Judge rules Alaska’s rural-energy subsidy should be funded

An Anchorage Superior Court judge has ruled that a state subsidy for rural home electricity was not defunded earlier this year.

Judge Josie Garton’s written order Wednesday means power companies can still receive subsidy payments, lowering the cost of home electricity for 82,000 Alaskans and reducing the cost of power for community buildings and infrastructure in 192 rural Alaska towns and villages.

The Alaska Federation of Natives and several other plaintiffs had sued the state of Alaska in July, seeking to preserve the billion-dollar endowment fund behind Alaska’s Power Cost Equalization program.

“It’s easy for me to say they’re all very, very pleased with the outcome,” said attorney Scott Kendall, speaking on behalf of the plaintiffs.

In courtroom arguments last week, attorneys representing both sides indicated they likely would appeal to the Alaska Supreme Court. Assistant Attorney General Kate Demarest said late Wednesday that the Department of Law has a process for evaluating whether to appeal, and that process is underway now.

She said that if the state does appeal, it will not seek an injunction against Garton’s order, meaning that in either case, the Power Cost Equalization program will continue, at least temporarily.

The Alaska Energy Authority operates the program on behalf of the state. Officials said on Wednesday that they’re waiting for the go-ahead to resume payments.


“We are prepared, and we’ve asked for the utilities to keep providing us information, so that when this situation is resolved, we can pay them immediately,” said Curtis Thayer, the authority’s director.

Wednesday’s decision hinges on whether or not the PCE program’s endowment is considered part of the state’s “general fund” or whether it’s in a special separate account.

Under a 1990 constitutional amendment, “the amount of money in the general fund available for appropriation” at the end of the state’s fiscal year is supposed to be “swept” into the state’s Constitutional Budget Reserve to repay any spending from the reserve.

Legislators have spent more than $10 billion from the reserve in recent years.

Garton concluded that money in the endowment is “available for appropriation,” but “whether the PCE Endowment Fund is in the general fund presents a more difficult question, because the term ‘general fund’ is not defined in the state constitution, in statute, or by the Alaska Supreme Court,” she wrote.

Given the absence of a definition, she turned to the language of the law that created the PCE endowment. That law says the endowment was created “as a separate fund of the (Alaska Energy) Authority.”

With no evidence to say that the 1990 constitutional amendment limited the Legislature’s ability to create special funds, “this court concludes that the term ‘general fund’ does not include a separate fund of a public corporation. Accordingly, it does not include the PCE Endowment Fund.”

Alaska has many other similar funds created with similar legal language, but Garton’s ruling discusses only the PCE endowment.

Legislators and governors had long believed the endowment was immune from the annual sweep, but in 2019, the administration of Gov. Mike Dunleavy redefined the endowment fund, adding it to a list of sweepable accounts.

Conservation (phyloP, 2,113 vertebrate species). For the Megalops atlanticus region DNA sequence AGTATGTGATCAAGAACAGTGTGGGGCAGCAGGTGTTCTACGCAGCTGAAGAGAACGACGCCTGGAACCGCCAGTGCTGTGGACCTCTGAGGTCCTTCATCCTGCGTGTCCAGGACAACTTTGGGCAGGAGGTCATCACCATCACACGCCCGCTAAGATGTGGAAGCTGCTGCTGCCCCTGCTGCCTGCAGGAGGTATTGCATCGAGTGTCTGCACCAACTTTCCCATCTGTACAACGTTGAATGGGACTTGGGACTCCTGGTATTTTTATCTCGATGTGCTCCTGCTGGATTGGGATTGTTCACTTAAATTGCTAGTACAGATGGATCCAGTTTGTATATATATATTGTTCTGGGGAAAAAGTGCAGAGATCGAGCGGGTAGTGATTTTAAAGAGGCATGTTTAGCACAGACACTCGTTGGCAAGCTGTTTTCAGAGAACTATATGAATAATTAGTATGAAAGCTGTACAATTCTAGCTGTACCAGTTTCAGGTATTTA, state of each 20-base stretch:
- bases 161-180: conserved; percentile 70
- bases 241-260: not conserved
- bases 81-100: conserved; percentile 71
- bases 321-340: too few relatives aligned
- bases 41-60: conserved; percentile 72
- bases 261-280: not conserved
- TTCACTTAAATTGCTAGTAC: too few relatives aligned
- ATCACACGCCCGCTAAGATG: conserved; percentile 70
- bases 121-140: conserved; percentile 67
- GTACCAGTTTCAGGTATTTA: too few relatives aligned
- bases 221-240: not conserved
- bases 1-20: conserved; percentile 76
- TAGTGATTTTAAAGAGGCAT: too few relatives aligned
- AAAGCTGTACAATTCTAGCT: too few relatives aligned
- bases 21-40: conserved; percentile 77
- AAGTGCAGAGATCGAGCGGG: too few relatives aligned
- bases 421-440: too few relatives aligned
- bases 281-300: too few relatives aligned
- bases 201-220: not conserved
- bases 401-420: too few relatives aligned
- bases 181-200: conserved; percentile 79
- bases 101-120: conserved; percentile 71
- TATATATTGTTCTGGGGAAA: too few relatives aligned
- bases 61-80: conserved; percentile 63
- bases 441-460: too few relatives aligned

To prevent the endowment from being transferred into the budget reserve, three-quarters of the state House (30 of 40 members) and three-quarters of the state Senate (15 of 20 members) needed to vote for a “reverse sweep.”

That vote passed in 2019 and 2020, but it failed this year because of opposition from Republican lawmakers.

Rep. Kevin McCabe, R-Big Lake, said he felt “bullied” by the decision to make several Mat-Su infrastructure projects contingent upon a reverse sweep vote and a failure of the House’s legislative majority to engage with the House’s Republican minority.

The failure of the reverse sweep vote was “the predictable result of treating the minority with such arrogant disdain,” he said Thursday morning.

Other members of the Republican minority have long considered using PCE money for other purposes, principally Permanent Fund dividends. Budget plans proposed by the governor also call for spending the PCE money on different things.

To keep the PCE program functioning without the endowment, Republicans proposed funding it in the annual budget, but that idea was rejected by members of the coalition majority in control of the state House.

Created in 1984, Power Cost Equalization is intended to provide equity for rural Alaska by subsidizing the cost of electricity in places without state-built hydroelectric dams, state-subsidized natural gas, or similar state-paid infrastructure.

Until 2000, PCE was funded in the state’s annual budget, but that position forced rural legislators to defend it on an annual basis, putting them at a disadvantage against urban lawmakers whose dams and physical infrastructure weren’t vulnerable to budget cuts.

To provide fair treatment, the state created a $187 million endowment fund to pay for PCE in perpetuity without the need for additional funding. The fund has been wildly successful and grew to more than $1.15 billion by June 30. It’s so large that the state in recent years has begun using it to build renewable energy projects in rural Alaska and to provide grants that communities can use for non-energy needs.

James Brooks

James Brooks was a Juneau-based reporter for the ADN from 2018 to May 2022.